It seems like every year since the pandemic began, experts in retail and ecommerce have encouraged brands to focus and evolve their digital offerings. And it makes sense why: that initial investment that was placed into rapid digital transformation has permanently altered customer experience and expectations, and now they expect more.
While ecommerce leapfrogged during the pandemic, it persists and continues to grow. Studies forecast that ecommerce sales could jump from $3.3 trillion today to more than $5 trillion by 2026.
It’s nothing revolutionary to say “ecommerce is here to stay.” But looking at consumer trends reveals that brands need to keep the momentum up on their digital offerings to meet the demands of an evolving, increasingly online-focused customer base.
As brands and retailers look to Q4 and beyond, leveraging digital tools that enhance customer experience through personalization can help drive conversions, decrease returns and their associated logistical costs and build customer retention in a highly competitive landscape.
Identifying Low Points of Conversion
One of the major challenges that retailers face when evaluating places for improvement in customer experience is pinpointing where dropoffs in conversion actually occur. Without a firm understanding of where customer experience is failing, it can lead brands to spend on features that may not be an issue in the first place.
Some of these conversion dropoff points can be basic: uncompelling copy, poor audience targeting, weak calls to action and more. But for many clothing retailers, a key roadblock for conversion is customers not trusting the sizing of a particular garment. With different fabrics and a lack of uniformity in sizing across different brands, customers have a hard time visualizing how a particular garment will fit them, which can lead to abandoning a purchase.
This lack of trust can also cause customers to perform what’s known as bracketing. Bracketing is when a customer will buy three different sizes of a garment with the expectation that one will fit. While not a concern on the conversion front, this process is logistically challenging, time-consuming and very costly for a retailer on the order processing front.
Virtual Fitting Rooms: Size Transparency and Personalization in One
These days, customers want the best of both worlds: they want the convenience of shopping from home and having their orders delivered to them while also getting the personalized experience of in-store, consultative shopping. As online shopping has become more of a focus for brands in recent years, these features are not simply a nice-to-have, they’re the standard. Studies show that 71% of customers now expect companies to provide a personalized experience.
Thankfully, this consumer demand has arrived at a point when technology has evolved to meet the moment. Virtual fitting rooms enable customers to enter their exact measurements to create an avatar that provides a realistic example of what the garment will look like on their body. This feature is the closest thing to an in-person try-on experience that enables an unprecedented level of personalization for the customer.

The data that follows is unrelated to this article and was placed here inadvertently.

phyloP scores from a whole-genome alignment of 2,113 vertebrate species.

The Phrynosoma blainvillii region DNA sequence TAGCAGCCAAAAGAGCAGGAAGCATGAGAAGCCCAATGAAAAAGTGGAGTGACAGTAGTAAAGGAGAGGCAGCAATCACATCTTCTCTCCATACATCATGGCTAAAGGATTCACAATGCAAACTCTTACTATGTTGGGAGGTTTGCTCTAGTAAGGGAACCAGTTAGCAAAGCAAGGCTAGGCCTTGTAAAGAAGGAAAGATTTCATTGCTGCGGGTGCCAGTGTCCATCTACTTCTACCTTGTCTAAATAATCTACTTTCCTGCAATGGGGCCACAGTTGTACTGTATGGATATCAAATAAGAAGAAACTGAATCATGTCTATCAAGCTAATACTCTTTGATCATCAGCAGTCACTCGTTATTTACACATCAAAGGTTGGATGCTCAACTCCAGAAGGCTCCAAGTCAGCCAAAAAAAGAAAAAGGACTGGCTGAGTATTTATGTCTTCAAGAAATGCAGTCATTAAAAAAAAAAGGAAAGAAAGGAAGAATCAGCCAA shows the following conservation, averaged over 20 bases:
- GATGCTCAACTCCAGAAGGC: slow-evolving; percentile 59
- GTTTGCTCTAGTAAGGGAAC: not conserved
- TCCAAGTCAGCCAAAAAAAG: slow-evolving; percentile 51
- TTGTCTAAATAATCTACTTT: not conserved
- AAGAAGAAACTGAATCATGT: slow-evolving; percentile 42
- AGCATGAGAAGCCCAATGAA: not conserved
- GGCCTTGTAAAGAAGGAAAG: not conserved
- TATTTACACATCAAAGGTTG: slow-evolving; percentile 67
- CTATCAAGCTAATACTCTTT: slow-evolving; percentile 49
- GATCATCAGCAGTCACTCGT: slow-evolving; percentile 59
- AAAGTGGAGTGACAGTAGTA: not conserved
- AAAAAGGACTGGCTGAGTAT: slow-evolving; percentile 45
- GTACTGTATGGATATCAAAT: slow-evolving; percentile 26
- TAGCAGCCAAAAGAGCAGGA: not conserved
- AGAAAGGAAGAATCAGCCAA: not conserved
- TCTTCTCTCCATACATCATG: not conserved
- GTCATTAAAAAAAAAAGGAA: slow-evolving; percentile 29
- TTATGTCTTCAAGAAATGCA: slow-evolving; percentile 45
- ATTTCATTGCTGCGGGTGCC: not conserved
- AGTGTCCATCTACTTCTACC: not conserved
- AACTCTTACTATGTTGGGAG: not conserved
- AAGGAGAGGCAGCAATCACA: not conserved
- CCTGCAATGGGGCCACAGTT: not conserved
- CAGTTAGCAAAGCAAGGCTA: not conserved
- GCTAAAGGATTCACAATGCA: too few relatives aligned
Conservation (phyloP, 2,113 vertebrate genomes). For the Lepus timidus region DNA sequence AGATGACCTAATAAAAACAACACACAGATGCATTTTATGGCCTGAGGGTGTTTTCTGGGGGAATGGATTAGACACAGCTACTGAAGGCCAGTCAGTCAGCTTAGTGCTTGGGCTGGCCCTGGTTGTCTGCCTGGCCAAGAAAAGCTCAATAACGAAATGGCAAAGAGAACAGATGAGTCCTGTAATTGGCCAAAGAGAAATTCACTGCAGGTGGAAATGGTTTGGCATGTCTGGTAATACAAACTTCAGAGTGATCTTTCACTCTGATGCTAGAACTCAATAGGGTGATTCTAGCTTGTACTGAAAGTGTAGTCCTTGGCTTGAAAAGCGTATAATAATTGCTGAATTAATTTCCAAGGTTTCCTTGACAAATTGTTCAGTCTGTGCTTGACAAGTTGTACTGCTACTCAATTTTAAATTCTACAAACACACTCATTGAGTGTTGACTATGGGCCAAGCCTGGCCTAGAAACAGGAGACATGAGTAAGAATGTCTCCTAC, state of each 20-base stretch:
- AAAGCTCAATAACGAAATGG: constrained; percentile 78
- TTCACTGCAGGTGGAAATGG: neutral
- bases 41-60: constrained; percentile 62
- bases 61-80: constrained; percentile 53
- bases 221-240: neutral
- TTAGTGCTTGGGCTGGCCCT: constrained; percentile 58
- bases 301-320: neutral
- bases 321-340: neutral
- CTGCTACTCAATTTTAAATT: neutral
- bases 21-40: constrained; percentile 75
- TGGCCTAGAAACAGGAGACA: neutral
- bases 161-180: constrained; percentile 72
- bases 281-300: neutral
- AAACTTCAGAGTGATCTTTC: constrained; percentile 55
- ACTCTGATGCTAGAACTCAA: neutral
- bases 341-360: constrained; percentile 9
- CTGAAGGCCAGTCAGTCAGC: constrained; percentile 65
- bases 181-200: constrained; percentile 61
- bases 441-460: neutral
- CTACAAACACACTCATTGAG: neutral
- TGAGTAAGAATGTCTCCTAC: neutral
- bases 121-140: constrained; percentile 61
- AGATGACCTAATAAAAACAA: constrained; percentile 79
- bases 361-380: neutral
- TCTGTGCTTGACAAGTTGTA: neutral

Giving a customer the ability to see what a garment will look like on their body double has a twofold effect. First, it bolsters confidence in an accurate purchase, which increases conversion and reduces returns. Next, it creates a gamification engine within the shopping experience. Part of what makes in-store shopping so enjoyable is trying on different styles — even if it isn’t something you’d normally wear — and seeing if it works for you. Having an entire inventory at your fingertips that can be swapped out in seconds imbues the shopping experience with a sense of play.
Integrating virtual fitting rooms is a relatively low investment for retailers that can have a major impact. Several hundred styles can be built into a brand’s website in a matter of weeks, and brands that have launched them have seen 15% to 40% spikes in revenue.
The Long-Term Impact of Successful Personalization
By focusing on the customer experience and deploying personalized engines like virtual fitting rooms and customer landing pages, brands can work to build trust throughout the consumer journey. Investing in customer experience is an exercise in long-term relationship building with customers; creating a bond through personalization is a surefire way to build strong word of mouth about your brand.
Virtual fitting rooms are also a highly engaging and highly shareable experience. In the era of user-generated content and social shopping, having platforms for customers to play in provides an avenue for audiences to connect with one another and your brand.
Consumers these days demand more from brands, and so far brands have risen to the challenge. Looking to the future, however, focusing on personalization and engaging customer experiences will separate the good from the truly great.
Dave Sharma is Co-founder and CEO at Perfitly, a virtual reality/augmented reality (VR/AR) and AI powered virtual fitting room solution that is being integrated into the ecommerce platforms of the nation’s leading retailers. He has accumulated over 40+ years of experience leading large operations in manufacturing and technology. He has founded, established, divested, and acquired several business in the TTA-Transitair group of companies. He also led international consortia in large infrastructure projects and workforces of several thousand.